Often consultants and other
professionals working with companies
put themselves in a position to help raise
capital. This may be understandable
because these individuals already
understand the company’s issues
and often have strong contacts
in the financial community.
(2007), Brumberg, Mackey & Wall,
P.L.C., SEC No-Action Letter (2010).)
Finder or Broker-Dealer?
It also can be difficult to understand
when a person is effectuating a sale
and needs to be a registered broker-dealer. Essentially, a person who
promotes a security, helps negotiate
and structure the transaction, and
is paid a percentage of the deal is
acting as a broker-dealer and must be
registered. Unfortunately, however,
the law remains unclear. Most of the
guidance comes from the SEC’s no-action letters on particular fact patterns
and from a handful of federal court cases
spread out over a number of years.
However, professionals should be
extremely careful that the work they do
is not seen as effectuating transactions
for securities. Several factors are
important in the determination. Are
they structuring and promoting the
transaction? Do they take on this
type of work more often than rarely?
The SEC seems to provide more
leeway to professionals for whom
If the consultant negotiates the terms
of the capital raise, holds investor
funds or securities, prepares or
distributes sales literature, discusses
details of the securities with potential
investors, makes recommendations
regarding the securities, or receives
the likelihood of being found to be an
unregistered broker-dealer increases.
What types of companies can be sold
without a broker-dealer? Any type
can be, as long as the company isn’t
At the federal level, there
are no blanket exemptions
for persons who act also in
other capacities, whether
as lawyers or accountants.
Until recently, securities practitioners
understood that the method of
compensation (i.e., flat vs. transaction-based fees) was the determinative
factor for the SEC in deciding whether
a person acted as a permissible finder
or as an unregistered broker-dealer.
In SEC vs. Kramer, however, the
court found that the SEC’s “proposed
compensation’ test for broker activity…
is an inaccurate statement of the
law.” (M.D. Fla. April 1, 2011). Kramer is
currently on appeal with the 8th U.S.
Circuit Court of Appeals. Until this
matter is resolved, it is still best to avoid
If the capital raise is being effectuated
through some means other than
the distribution, sale, or exchange
of securities, such as the sale of a
business structured as an asset sale,
securities regulations regarding broker-dealers generally do not apply.
using an unregistered finder to “effect
or induce or attempt to induce the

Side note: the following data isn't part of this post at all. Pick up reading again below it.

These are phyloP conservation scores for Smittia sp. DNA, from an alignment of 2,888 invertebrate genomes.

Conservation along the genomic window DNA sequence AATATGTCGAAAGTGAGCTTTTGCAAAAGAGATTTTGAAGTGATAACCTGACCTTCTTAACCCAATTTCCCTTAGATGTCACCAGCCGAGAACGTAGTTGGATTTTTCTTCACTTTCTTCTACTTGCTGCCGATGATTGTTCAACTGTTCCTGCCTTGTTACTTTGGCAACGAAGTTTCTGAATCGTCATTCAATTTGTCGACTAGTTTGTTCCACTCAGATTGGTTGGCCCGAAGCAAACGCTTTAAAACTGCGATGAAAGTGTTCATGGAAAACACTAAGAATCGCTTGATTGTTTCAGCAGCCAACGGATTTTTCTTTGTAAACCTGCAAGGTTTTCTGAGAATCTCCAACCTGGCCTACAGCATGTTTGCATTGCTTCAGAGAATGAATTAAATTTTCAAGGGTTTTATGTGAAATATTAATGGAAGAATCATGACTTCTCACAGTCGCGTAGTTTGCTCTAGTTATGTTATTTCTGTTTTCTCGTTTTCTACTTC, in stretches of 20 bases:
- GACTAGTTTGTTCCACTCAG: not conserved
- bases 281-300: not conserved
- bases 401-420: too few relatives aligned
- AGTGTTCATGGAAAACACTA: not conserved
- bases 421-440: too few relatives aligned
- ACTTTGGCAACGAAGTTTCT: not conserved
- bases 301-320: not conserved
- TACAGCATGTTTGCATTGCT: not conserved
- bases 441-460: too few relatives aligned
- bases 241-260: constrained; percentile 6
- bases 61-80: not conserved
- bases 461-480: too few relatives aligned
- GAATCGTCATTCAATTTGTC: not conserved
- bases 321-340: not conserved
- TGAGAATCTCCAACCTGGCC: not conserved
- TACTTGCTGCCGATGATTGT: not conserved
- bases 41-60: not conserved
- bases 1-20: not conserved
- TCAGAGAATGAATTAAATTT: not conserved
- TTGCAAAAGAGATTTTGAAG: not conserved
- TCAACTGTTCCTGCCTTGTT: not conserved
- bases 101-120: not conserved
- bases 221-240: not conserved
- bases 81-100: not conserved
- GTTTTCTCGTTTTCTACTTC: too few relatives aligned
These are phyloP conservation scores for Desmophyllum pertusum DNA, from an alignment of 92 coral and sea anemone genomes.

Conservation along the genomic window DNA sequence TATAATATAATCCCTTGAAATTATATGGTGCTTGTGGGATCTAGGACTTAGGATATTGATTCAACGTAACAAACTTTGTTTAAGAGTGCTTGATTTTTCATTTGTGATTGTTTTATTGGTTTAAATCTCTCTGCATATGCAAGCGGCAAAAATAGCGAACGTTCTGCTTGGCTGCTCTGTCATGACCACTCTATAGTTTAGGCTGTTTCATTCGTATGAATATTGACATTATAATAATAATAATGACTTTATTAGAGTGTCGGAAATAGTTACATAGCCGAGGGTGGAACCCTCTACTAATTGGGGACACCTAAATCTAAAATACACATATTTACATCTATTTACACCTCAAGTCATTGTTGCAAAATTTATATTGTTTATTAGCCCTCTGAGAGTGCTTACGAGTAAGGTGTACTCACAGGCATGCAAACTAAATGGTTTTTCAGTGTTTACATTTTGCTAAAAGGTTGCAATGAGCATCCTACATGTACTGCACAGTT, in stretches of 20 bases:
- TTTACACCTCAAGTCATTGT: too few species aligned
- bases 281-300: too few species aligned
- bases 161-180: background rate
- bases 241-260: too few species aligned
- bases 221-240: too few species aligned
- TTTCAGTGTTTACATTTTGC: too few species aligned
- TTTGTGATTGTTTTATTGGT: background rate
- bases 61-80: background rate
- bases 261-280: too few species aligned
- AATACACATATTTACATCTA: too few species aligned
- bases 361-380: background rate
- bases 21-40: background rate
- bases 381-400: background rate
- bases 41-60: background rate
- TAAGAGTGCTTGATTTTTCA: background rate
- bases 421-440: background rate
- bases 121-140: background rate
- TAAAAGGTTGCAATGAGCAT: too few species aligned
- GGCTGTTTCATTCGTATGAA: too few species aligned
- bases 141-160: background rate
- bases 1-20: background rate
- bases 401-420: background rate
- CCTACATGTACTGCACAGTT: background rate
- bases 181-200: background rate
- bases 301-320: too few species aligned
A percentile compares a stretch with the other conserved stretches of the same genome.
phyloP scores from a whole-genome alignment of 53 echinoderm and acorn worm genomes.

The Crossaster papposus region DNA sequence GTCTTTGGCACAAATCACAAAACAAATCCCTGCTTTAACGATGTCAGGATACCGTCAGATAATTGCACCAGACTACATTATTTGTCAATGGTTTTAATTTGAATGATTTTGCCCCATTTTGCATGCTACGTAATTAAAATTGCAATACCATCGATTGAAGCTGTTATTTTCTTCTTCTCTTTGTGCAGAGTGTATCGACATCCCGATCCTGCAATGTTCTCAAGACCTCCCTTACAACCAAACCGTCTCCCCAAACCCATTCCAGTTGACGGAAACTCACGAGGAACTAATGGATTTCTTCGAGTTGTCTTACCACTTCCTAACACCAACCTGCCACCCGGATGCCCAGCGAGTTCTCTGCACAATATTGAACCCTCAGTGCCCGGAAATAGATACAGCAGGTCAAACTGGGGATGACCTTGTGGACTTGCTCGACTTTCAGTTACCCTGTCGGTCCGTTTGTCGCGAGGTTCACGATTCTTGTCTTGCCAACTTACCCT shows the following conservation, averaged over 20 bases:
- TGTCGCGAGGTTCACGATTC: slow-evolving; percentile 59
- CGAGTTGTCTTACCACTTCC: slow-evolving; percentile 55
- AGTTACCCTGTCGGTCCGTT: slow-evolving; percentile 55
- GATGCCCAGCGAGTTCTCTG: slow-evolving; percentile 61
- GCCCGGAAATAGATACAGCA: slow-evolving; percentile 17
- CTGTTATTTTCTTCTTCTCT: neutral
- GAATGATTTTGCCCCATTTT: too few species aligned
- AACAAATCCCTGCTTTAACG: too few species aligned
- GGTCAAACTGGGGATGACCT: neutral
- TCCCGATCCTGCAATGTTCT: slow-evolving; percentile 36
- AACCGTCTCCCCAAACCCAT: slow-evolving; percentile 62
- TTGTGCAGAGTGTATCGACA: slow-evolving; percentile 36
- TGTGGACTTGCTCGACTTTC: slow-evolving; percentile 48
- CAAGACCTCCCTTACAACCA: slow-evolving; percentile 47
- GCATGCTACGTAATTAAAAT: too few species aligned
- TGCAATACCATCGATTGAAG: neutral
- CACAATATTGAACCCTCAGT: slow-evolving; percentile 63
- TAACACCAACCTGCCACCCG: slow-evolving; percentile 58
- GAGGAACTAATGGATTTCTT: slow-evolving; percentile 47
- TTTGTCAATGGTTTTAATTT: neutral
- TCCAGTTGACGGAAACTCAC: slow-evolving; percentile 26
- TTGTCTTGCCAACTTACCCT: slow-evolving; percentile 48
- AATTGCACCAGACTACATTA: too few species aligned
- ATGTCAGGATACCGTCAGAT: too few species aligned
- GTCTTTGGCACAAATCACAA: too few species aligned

purchase or sale of any security.” This
means, for example, that a company
could use a finder in connection with
the sale of 100 percent of its assets.
this work is a onetime event rather
than a main stream of revenue.
While real-world practice may differ, if
a company wanted to engage a finder
to assist in obtaining financing for an
acquisition or major capital purchase,
to be safe it should either (i) engage
a registered broker-dealer, or (ii) limit
the role of an unregistered broker to
introducing investors to the issuer
and limit the compensation of the
unregistered broker to flat fee unrelated
to the success/closing of the transaction.
In addition, how they are compensated
is an important factor. Although the
compensation to a consulting firm for
a successful large capital raise could be
lucrative, extreme caution is warranted
if the work may be construed as a
securities violation. A firm not only could
incur large financial penalties, but could
also lose something crucial to a service
provider’s business—its reputation.
At the federal level, there are no
blanket exemptions from broker-dealer
registration requirements for persons
who act also in other capacities, whether
as lawyers or accountants. Prior to SEC
vs. Kramer, it was relatively easy for an
attorney or accountant to credibly claim
it wasn’t acting as a broker-dealer—that
it was collecting a flat fee, as opposed
to a fee based on the success/size of
the securities sale—thereby passing
the SEC’s single-factor test. After
Kramer, however, this is less clear.
What consultants can do depends
on whether a capital raise involves (i)
the distribution, sale, or exchange of
securities or (ii) some other means.
Typically, the most determinate factor
is whether the broker is compensated
on fixed rate or a percentage of the
capital closed. This factor alone,
however, is not enough to determine
whether the work would be deemed
by a court to require a broker-dealer.
If a capital raise involves the distribution,
sale, or exchange of securities, the
consultant should limit its services
to introducing investors to the issuer
in exchange for a flat fee earned on a
basis unrelated to the success/closing
of the securities transaction. (Hallmark
Capital Corp., SEC No-Action Letter
Punishment for violating broker-dealer
laws can be severe. Not only could
a broker lose a commission, but he
or she also could bear liability for the
whole deal unraveling. In addition, the
company that hired the unregistered
broker-dealer could face liability as well.
Thus, to protect themselves and their
clients, professionals should not take on
continued on page 35